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Saturday, October 15, 2005

HD DVDs Are Coming!

HD DVDs Are Coming!

Free Image Hosting at"Let’s face it. Some of the top emerging technologies that will begin to flood our homes this year and next are widescreen monitors and anything that has ‘high definition’ stamped on it. Though cable has already introduced consumers to the advantage of having a television capable of high definition images, this is only the tip of the iceberg. However, what a tip it is! Because of this new technology, just about 10% of American homes have at least one television set that is HD compatible. But can this shift in demand be just from the possibility of better cable? Well, not exactly.

Blue-Ray vs. HD DVD

There are already Progressive-Scan DVD players that take advantage of the high-definition technology by outputting a video signal to a HD television set at 480P, instead of 480i. However, this is moderately different than the HD signal offered by HD-compatible channels through your local cable company. The resolution witnessed is almost 3x that of 480i, with 1080 lines of resolution (1080i). If you own an HD projector such as a Panasonic or Mitsubishi DLP, watching your favorite sporting event or late night television show is more than promising. The picture is so sharp that some consumers mention that the image shown is near ‘surreal.’

However, before now this type of picture has been limited to cable and streaming videos on the net. Luckily, both Sony and the king of DVD production, Toshiba, have decided to take a shot into creating an HD DVD.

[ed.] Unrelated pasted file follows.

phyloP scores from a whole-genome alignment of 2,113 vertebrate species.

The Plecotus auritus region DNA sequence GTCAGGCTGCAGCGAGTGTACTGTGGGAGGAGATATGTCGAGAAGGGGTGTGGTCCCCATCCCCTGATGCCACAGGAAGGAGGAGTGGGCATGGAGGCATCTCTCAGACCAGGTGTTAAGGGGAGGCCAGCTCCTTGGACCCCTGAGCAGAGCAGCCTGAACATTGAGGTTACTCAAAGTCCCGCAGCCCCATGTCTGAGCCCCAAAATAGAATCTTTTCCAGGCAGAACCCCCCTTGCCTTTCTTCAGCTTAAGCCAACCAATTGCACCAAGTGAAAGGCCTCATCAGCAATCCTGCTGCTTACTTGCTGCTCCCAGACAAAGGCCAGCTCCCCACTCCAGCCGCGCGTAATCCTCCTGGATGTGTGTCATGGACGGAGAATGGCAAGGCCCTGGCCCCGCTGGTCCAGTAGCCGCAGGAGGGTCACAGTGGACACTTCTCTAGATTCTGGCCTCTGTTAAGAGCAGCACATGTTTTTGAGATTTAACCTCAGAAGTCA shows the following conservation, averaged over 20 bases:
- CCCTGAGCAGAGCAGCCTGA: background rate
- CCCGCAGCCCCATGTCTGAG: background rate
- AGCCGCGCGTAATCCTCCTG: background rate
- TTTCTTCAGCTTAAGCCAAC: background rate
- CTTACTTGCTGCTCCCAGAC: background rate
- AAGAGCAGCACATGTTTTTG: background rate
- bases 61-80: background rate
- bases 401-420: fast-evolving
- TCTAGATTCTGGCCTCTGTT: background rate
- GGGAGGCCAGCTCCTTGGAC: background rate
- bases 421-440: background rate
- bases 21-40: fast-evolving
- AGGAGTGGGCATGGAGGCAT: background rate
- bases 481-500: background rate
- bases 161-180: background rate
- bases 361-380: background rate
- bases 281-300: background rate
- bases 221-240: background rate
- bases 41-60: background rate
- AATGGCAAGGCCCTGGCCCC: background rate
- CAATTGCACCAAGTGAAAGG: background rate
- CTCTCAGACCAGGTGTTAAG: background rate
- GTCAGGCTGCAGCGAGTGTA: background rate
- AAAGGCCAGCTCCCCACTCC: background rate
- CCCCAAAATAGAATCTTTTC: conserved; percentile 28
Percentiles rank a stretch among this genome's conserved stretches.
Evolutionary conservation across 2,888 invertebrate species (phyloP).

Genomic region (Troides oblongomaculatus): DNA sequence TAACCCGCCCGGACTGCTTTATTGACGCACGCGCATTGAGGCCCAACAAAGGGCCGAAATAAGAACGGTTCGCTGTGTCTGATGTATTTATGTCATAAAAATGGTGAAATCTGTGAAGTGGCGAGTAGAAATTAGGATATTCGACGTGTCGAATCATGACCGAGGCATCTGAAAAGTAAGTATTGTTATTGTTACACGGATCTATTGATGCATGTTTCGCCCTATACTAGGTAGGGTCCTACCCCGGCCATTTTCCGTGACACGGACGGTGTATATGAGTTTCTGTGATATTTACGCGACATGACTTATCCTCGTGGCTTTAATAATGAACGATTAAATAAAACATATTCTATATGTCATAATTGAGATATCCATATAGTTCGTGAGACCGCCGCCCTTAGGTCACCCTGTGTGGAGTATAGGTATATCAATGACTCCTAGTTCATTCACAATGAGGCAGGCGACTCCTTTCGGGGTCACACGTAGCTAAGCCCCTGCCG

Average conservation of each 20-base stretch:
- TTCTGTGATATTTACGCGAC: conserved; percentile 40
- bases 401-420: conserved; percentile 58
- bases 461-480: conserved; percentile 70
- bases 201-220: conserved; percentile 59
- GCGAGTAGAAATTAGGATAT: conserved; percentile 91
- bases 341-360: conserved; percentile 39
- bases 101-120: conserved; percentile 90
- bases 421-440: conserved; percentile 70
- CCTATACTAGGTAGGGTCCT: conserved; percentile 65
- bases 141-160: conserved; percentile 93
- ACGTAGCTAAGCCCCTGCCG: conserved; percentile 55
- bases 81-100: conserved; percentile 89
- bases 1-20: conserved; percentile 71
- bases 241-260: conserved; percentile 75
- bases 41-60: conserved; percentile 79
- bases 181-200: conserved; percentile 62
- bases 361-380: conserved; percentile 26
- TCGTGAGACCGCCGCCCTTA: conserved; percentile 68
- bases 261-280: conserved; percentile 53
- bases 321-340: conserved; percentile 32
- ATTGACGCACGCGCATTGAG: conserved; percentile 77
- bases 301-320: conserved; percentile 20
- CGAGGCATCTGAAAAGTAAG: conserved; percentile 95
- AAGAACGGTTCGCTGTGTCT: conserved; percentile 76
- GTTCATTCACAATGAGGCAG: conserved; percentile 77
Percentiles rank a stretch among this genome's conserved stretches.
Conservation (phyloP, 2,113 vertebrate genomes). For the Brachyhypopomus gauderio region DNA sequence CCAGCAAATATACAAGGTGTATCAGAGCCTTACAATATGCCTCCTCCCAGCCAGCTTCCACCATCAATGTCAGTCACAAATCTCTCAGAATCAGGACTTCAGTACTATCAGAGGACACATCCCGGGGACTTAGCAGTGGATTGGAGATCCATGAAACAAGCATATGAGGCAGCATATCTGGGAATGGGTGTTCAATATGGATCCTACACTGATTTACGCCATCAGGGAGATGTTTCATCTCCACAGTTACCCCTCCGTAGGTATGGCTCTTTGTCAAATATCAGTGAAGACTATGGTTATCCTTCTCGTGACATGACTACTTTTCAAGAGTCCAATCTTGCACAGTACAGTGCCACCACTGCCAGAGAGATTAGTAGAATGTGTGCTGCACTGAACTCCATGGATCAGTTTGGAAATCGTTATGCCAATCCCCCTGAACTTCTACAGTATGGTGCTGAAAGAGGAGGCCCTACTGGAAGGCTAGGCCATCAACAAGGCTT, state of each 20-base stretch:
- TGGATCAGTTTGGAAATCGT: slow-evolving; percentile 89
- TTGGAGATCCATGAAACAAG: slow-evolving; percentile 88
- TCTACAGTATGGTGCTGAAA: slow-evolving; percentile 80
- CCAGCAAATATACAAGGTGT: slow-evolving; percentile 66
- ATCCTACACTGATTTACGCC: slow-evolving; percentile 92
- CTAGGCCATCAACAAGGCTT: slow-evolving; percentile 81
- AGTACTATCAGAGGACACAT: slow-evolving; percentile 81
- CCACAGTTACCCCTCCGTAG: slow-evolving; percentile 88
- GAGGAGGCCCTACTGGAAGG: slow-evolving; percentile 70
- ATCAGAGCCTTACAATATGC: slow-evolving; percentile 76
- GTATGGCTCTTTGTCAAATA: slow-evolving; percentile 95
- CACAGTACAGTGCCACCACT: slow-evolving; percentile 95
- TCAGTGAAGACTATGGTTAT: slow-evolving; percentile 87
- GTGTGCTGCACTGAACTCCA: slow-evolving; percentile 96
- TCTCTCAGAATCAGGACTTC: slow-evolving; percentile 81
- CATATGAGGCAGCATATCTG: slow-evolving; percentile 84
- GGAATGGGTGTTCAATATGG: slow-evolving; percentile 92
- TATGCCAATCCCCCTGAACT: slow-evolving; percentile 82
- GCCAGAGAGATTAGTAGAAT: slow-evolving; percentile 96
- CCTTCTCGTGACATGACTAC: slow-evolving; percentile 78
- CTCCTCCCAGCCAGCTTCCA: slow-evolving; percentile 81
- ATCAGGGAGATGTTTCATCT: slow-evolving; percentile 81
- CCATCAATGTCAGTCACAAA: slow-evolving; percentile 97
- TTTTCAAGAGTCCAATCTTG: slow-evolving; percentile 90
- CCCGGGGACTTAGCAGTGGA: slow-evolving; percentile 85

Actually, I should not refer to the next stage of DVD as HD DVD but High Definition DVD. I know, it is the exact same thing, but Toshiba has trademarked the title HD DVD. Both Toshiba and Sony have set out and created two separate technologies that represent the next age of DVD products. Sony has named their high-def DVD ‘Blue-Ray’ while Toshiba has taken a more familiar name in ‘HD DVD.’ Though both have their advantages, the market is setting up to allow only one of these technologies to move forward; which is a good thing for consumers. So what can we expect to see in computers and on store shelves by next year?

Though the competition is still heated between the two companies, with even Bill Gates joining the ranks of ‘HD DVD’ in criticism of various aspects of ‘Blue-Ray’, it looks like Sony will remain the new king of the electronics market. How did they pull it off? Well, let’s first take a brief look at the specs for each different hi-def DVD technology." [more]

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